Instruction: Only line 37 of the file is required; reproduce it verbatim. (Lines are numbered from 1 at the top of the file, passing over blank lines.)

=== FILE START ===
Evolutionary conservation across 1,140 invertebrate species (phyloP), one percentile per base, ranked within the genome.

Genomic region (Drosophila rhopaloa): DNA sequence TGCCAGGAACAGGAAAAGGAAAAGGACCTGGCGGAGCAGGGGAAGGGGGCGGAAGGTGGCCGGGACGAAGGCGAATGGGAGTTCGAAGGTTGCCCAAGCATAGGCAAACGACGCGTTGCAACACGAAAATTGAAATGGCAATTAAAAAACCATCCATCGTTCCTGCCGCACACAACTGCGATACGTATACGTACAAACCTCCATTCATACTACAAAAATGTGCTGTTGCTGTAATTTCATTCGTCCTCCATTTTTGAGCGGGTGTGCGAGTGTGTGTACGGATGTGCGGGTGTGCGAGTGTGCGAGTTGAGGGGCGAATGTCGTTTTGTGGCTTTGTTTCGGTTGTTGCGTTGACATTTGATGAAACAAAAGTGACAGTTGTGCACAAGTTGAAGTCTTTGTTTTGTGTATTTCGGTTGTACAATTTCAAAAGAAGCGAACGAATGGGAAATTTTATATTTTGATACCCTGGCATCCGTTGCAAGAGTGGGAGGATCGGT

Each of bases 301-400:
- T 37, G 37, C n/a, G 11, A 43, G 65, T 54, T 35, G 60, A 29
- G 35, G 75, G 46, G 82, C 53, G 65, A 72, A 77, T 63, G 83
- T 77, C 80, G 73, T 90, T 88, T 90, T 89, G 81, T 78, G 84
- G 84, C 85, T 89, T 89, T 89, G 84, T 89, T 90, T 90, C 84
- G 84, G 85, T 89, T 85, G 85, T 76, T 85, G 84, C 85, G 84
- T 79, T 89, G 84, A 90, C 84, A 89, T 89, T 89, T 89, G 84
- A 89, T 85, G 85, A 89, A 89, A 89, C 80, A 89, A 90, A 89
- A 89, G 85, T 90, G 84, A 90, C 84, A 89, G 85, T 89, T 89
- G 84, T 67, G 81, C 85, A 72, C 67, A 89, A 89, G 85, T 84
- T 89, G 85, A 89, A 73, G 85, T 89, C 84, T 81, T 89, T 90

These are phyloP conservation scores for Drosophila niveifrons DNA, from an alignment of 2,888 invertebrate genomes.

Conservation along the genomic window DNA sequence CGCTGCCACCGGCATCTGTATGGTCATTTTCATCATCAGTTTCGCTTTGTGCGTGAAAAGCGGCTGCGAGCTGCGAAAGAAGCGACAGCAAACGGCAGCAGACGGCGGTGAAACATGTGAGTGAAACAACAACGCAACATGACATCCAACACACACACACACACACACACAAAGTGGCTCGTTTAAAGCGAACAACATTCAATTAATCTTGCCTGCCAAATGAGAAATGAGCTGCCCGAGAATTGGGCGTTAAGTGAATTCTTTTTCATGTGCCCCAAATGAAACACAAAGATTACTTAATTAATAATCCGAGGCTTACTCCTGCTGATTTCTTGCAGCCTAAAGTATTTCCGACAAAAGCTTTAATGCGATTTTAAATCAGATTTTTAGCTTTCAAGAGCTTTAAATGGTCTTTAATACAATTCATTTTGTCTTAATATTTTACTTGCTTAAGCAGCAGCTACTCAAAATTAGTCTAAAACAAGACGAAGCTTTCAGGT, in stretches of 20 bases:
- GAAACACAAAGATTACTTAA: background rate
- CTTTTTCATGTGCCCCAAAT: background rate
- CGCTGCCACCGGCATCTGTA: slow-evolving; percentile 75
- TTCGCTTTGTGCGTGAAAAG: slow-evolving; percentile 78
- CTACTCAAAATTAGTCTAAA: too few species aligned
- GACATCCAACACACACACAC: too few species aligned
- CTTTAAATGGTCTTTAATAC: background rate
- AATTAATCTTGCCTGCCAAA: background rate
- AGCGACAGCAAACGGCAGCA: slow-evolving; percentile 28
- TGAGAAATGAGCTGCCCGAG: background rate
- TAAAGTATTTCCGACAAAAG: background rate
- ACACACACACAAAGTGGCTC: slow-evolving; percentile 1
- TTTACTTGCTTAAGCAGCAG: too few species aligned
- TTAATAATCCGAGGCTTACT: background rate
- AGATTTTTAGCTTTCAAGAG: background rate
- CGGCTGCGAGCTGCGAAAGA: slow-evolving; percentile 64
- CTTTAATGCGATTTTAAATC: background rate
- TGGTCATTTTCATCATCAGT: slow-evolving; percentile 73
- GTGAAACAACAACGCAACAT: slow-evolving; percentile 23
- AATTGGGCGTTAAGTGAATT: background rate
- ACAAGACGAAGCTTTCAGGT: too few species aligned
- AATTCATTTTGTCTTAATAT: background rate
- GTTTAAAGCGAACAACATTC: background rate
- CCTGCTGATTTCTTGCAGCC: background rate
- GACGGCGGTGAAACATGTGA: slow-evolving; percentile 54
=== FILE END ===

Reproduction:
- AATTCATTTTGTCTTAATAT: background rate